The revolution will not be tweets

Written for a teaching portfolio. I was asked to comment on a sample assignment, in a way that got across my teaching philosophy. I chose the DIY Rhizome Project that caps my advanced poetry workshop, and said this.

On the “DIY Rhizome” Project

English 453, Creative Writing Seminar: Poetry, is the highest-level poetry workshop undergraduates may take at Western. Most students are juniors and seniors majoring in English with a creative writing concentration. They’ll have taken an introductory poetry workshop already, probably also several other writing courses. That said, their prior experience in poetry can vary widely. So notwithstanding our esoteric arranging idea, some of our class time is given to basic matters of poetic composition: the line, concrete details, figurative language.

I call 453 “Poetics of the Rhizome.” Taken from Deleuze and Guattari, the rhizome is a way of seeing that emphasizes multiplicity, connectedness, interbeing. Diversity, robustly. Or Indra’s Net, with more contortions, because Western thought. Ranging among William Carlos Williams’s Spring and All, Aimé Césaire’s Discourse on Colonialism, Coral Bracho’s selected poems, and lots of others, students face several challenges: (1) Poetry and poetics texts from an outsider Western tradition (Black Mountain) and then from outside the Anglo-Amer­ican tradition. (2) An arranging idea that’s hard to wrap your head around. (3) A student-centred pedagogy that has evolved, as my Socratic teaching style has matured, into a collaborative form of co-teaching. (4) Creative exercises simple on the surface but hard to accomplish. “Write a poem that embodies spring.” “Write a poem that taps into myth consciousness.” “Write a poem of praise.”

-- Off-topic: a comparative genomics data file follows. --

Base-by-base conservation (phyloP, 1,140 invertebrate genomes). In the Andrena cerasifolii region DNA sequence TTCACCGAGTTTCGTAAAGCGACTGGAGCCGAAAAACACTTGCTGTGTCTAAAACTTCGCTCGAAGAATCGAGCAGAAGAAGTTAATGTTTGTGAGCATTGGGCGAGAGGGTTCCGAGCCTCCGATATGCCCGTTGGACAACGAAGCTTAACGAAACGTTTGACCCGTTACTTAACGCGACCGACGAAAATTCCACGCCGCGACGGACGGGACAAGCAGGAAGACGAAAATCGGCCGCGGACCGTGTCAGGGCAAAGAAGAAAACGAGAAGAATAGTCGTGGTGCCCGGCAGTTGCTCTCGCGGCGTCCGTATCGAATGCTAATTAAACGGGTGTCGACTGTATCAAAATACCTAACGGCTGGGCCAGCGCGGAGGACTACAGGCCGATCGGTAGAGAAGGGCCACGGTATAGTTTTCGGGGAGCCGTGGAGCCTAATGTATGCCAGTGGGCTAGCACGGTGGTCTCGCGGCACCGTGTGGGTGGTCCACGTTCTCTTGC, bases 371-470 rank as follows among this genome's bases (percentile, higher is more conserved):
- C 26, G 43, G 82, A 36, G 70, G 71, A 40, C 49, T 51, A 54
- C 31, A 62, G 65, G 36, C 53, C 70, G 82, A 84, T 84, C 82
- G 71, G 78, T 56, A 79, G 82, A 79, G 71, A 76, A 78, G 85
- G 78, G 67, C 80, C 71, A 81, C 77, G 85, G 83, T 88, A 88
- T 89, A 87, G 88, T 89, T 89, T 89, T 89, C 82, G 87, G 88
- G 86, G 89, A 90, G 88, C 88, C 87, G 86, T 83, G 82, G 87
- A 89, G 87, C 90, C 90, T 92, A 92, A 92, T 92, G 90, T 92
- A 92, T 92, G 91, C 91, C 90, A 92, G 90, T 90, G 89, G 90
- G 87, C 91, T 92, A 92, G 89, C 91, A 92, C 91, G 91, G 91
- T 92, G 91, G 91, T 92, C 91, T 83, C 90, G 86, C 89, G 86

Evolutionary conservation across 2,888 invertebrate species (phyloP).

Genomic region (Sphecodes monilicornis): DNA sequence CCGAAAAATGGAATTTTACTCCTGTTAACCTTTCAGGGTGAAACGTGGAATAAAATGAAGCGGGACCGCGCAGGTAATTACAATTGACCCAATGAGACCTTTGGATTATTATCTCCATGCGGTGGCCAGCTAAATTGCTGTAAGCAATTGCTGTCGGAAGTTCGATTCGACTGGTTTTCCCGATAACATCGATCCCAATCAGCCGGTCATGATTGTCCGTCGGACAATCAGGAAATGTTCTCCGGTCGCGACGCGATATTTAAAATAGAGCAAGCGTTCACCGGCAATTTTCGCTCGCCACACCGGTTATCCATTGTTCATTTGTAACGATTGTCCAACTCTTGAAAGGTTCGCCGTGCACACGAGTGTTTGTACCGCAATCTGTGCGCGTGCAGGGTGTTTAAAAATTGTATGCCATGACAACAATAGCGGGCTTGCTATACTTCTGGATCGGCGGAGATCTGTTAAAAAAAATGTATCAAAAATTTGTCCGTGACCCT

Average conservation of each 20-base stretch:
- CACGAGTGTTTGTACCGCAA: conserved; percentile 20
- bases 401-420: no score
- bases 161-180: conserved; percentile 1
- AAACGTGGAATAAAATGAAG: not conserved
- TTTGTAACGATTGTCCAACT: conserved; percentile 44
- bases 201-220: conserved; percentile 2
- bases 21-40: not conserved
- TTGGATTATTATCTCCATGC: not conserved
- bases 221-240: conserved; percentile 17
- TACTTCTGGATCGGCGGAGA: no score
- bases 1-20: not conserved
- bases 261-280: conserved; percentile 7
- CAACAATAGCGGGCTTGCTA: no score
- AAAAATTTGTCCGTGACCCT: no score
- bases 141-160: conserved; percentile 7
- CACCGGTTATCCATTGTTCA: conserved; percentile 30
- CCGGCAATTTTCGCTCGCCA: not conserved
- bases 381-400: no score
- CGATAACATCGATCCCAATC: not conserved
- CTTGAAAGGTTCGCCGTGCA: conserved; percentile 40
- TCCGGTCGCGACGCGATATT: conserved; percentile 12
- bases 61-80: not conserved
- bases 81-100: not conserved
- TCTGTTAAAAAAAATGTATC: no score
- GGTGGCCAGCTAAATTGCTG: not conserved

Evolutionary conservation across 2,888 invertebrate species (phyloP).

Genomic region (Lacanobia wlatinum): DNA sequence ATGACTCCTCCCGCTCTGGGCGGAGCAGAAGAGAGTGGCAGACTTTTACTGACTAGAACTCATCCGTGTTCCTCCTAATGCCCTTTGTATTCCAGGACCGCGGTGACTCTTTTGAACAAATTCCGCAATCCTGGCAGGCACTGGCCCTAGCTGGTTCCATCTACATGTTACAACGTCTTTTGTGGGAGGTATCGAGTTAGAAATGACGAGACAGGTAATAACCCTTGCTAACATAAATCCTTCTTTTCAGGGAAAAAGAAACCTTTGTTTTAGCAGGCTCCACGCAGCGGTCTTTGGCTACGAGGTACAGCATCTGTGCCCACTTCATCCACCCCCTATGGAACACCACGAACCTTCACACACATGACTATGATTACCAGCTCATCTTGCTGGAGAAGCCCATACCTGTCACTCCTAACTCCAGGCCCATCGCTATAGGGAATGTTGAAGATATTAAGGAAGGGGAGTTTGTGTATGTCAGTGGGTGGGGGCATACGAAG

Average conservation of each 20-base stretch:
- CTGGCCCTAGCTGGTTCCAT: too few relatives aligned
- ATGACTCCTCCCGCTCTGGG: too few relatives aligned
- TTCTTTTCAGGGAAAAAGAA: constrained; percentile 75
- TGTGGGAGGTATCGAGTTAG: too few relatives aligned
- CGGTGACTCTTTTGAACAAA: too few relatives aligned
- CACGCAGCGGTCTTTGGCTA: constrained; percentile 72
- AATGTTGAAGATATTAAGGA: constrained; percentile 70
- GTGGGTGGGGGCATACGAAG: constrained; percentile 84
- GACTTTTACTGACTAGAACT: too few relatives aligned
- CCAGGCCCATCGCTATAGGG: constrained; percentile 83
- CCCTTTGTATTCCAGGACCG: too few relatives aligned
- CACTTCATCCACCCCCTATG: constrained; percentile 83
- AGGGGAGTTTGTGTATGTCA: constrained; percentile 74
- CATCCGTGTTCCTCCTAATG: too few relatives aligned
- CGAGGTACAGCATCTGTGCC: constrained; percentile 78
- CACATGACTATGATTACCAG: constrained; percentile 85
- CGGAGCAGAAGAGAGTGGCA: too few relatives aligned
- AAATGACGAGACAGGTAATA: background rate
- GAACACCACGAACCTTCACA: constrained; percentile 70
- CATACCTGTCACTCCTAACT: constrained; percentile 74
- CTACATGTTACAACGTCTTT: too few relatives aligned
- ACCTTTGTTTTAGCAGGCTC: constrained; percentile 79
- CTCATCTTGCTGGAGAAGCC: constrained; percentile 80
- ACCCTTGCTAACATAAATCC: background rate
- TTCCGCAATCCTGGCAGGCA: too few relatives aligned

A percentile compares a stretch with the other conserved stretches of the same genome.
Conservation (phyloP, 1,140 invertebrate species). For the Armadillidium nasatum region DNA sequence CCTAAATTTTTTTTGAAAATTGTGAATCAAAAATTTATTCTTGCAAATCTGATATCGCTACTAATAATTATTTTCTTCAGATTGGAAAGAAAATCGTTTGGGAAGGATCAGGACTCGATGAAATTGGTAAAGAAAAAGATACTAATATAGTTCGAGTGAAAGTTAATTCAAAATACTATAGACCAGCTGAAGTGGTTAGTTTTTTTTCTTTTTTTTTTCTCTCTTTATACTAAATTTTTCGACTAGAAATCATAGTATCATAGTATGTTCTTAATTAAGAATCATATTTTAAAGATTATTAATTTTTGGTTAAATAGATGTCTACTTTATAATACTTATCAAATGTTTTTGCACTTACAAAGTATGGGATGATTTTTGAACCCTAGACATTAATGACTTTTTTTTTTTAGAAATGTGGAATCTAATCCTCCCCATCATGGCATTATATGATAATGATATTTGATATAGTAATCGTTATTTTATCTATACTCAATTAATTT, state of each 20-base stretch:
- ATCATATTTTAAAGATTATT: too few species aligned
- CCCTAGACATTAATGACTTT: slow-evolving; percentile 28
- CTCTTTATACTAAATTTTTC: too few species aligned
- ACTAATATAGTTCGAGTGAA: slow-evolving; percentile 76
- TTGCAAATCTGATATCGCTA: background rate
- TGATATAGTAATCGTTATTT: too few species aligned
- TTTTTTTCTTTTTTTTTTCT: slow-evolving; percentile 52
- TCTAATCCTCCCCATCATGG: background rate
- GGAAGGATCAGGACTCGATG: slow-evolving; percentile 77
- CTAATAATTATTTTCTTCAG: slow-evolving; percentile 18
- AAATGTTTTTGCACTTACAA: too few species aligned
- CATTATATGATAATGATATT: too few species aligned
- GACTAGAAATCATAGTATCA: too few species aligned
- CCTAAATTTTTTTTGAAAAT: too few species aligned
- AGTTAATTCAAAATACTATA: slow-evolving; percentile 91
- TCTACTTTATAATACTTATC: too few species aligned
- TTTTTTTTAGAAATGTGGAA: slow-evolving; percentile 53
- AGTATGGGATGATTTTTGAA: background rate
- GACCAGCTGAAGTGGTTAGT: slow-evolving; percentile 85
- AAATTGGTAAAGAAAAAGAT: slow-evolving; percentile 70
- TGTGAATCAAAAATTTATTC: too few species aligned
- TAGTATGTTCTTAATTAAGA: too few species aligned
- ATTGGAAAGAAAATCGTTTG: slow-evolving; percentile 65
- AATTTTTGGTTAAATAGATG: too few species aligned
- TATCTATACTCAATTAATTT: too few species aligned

These demands, if balanced right, and made with plenty of good cheer and encouragement, push students to new places. That’s happening this quarter right now and is lovely to see. Their final project, the DIY Rhizome project, is an invitation to each to define, provisionally, what that place is for them, its contours. It’s a portfolio, made rhizomatic, made to differ. Students are asked to imagine what forms a rhizome might take: a hypertext, a spoken word set uploaded to YouTube, a keepsake box of typewritten scraps. And it needs to build difference into its own body – by talking with, to, or about one of the poets we’ve read, and one of the poetics texts we’ve read, and also by having a non-textual aspect, something pictorial or tactile or auditory about it. Diversity, diverted to genre, medium, discourse. Because by now we’ve come, with the aid of Négritude, Sufism, the Haida Mythworld, Spanish Surrealism, Language Poetry, and Cage’s Black Mountain take on emptiness, as well as a cheerful scepticism about all these thought-boxes, to see the rhizome as what takes in difference without effacing its differentness.

The drawing atop is from this site. Exquisite sequence!

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I write draw teach blog in and from the Pacific Northwest of America.

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